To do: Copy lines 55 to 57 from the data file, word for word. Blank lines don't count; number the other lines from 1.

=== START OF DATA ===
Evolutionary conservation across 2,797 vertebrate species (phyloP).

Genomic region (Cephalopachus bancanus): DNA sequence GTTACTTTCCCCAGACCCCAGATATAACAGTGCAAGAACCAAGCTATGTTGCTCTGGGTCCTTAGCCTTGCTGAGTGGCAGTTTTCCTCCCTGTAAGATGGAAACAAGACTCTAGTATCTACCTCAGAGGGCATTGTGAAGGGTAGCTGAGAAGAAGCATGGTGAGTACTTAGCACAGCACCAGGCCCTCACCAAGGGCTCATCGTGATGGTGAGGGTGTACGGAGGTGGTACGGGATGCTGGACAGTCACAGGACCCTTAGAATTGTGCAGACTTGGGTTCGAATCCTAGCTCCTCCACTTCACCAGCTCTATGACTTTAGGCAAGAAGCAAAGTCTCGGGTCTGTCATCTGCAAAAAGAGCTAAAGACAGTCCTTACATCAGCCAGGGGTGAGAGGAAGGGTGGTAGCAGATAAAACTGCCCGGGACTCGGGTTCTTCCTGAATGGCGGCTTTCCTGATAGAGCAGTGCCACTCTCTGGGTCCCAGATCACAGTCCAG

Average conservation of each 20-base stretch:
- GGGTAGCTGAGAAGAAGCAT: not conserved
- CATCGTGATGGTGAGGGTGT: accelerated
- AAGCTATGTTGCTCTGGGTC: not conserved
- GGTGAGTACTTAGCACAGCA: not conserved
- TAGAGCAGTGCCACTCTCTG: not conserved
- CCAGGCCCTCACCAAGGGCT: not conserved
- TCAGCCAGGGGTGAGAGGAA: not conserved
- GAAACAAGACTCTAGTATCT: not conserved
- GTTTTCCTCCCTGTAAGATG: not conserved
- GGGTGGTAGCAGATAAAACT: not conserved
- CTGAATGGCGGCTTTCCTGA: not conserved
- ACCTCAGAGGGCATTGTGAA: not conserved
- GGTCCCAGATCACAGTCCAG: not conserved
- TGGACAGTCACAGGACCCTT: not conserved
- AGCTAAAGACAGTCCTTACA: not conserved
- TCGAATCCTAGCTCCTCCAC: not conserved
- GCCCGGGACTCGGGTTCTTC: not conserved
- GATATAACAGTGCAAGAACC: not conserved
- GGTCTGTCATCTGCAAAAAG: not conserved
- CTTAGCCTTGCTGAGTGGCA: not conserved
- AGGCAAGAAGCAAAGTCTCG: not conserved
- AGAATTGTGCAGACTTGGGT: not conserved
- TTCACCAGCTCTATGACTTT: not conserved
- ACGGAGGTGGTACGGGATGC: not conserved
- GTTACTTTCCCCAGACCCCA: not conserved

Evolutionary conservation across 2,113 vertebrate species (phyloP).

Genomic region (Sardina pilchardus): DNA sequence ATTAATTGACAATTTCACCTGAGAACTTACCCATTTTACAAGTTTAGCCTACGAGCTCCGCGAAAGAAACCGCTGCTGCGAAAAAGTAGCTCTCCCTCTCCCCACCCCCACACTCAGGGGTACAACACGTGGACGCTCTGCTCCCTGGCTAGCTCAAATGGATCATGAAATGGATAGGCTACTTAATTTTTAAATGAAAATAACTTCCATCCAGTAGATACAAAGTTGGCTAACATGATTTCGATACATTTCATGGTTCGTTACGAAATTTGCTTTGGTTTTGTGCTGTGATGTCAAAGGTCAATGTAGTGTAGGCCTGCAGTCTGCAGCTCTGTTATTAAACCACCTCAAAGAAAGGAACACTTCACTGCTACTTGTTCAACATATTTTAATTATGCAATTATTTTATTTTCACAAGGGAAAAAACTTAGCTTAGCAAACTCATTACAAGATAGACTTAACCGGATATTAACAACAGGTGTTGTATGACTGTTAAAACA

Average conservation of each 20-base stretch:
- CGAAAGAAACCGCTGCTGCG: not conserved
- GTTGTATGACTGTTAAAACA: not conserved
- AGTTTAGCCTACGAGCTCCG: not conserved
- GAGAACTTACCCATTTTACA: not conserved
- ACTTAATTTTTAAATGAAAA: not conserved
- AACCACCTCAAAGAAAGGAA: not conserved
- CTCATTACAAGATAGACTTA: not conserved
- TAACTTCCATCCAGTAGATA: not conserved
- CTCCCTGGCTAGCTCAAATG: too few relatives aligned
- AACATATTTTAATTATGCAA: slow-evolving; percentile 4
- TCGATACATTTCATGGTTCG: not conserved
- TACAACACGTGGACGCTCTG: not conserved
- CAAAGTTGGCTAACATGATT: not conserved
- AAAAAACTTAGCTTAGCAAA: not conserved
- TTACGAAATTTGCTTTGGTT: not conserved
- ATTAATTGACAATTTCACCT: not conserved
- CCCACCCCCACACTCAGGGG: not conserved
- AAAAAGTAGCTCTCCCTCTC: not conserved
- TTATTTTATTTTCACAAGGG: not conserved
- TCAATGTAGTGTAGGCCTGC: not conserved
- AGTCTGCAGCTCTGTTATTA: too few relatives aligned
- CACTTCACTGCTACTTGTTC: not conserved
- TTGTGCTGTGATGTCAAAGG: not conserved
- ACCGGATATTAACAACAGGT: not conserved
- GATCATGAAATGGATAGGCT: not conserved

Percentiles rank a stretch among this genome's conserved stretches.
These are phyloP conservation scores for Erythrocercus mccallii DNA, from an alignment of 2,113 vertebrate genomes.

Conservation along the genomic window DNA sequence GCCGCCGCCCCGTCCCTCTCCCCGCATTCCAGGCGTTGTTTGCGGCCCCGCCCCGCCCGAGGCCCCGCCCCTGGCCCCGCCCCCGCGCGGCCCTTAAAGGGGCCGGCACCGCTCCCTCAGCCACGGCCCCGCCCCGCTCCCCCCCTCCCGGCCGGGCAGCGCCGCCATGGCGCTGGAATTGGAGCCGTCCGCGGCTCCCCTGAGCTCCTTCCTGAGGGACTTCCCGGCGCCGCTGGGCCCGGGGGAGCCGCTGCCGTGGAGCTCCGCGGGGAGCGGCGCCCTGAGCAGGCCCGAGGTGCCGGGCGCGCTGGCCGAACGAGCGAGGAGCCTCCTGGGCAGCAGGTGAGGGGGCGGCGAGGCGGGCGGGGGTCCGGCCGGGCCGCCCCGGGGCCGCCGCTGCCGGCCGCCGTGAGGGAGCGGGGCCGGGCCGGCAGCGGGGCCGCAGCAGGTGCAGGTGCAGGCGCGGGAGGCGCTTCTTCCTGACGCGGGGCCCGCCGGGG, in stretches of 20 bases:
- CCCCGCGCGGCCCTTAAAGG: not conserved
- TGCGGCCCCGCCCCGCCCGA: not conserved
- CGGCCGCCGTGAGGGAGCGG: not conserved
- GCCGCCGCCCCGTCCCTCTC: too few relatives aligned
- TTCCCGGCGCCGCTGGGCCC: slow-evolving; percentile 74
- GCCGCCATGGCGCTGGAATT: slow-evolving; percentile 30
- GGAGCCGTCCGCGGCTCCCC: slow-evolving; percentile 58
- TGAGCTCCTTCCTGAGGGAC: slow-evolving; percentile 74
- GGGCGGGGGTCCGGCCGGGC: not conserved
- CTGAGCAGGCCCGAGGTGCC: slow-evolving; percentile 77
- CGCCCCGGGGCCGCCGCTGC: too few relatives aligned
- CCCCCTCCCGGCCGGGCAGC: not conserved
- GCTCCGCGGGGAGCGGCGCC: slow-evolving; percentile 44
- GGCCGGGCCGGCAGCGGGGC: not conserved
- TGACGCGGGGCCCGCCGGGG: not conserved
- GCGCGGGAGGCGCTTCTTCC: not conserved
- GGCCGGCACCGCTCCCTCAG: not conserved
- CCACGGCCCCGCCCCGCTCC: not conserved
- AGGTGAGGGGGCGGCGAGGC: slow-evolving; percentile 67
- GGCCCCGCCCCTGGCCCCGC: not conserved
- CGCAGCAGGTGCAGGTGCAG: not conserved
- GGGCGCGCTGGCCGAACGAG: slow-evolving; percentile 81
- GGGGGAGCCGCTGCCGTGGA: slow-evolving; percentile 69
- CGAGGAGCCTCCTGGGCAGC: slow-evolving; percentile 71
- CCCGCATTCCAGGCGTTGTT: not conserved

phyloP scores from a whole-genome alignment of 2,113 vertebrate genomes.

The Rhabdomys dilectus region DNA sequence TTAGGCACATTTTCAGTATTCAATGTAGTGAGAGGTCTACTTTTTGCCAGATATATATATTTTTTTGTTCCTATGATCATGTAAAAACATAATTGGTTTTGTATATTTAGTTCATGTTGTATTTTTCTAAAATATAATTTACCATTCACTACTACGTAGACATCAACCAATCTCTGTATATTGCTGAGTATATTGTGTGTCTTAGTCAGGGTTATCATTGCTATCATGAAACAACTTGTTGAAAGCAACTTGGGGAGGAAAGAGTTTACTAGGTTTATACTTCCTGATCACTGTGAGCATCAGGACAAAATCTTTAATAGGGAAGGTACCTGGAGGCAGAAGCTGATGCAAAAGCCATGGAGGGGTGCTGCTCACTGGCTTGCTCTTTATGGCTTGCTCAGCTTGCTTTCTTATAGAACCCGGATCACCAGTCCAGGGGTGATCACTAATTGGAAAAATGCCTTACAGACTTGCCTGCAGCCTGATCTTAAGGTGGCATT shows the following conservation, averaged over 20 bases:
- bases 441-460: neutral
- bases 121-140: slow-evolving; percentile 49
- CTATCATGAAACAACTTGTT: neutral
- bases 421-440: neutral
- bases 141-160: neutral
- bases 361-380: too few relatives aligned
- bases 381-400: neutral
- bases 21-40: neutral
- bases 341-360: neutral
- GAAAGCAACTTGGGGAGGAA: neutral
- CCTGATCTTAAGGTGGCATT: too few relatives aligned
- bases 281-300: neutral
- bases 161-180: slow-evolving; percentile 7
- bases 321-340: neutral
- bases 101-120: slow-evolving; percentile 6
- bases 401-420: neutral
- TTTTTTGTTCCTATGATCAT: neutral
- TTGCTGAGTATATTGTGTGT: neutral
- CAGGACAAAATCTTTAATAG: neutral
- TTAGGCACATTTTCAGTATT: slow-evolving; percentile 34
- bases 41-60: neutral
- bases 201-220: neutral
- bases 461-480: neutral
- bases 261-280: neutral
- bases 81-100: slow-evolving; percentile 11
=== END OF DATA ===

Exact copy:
- ACCGGATATTAACAACAGGT: not conserved
- GATCATGAAATGGATAGGCT: not conserved

Percentiles rank a stretch among this genome's conserved stretches.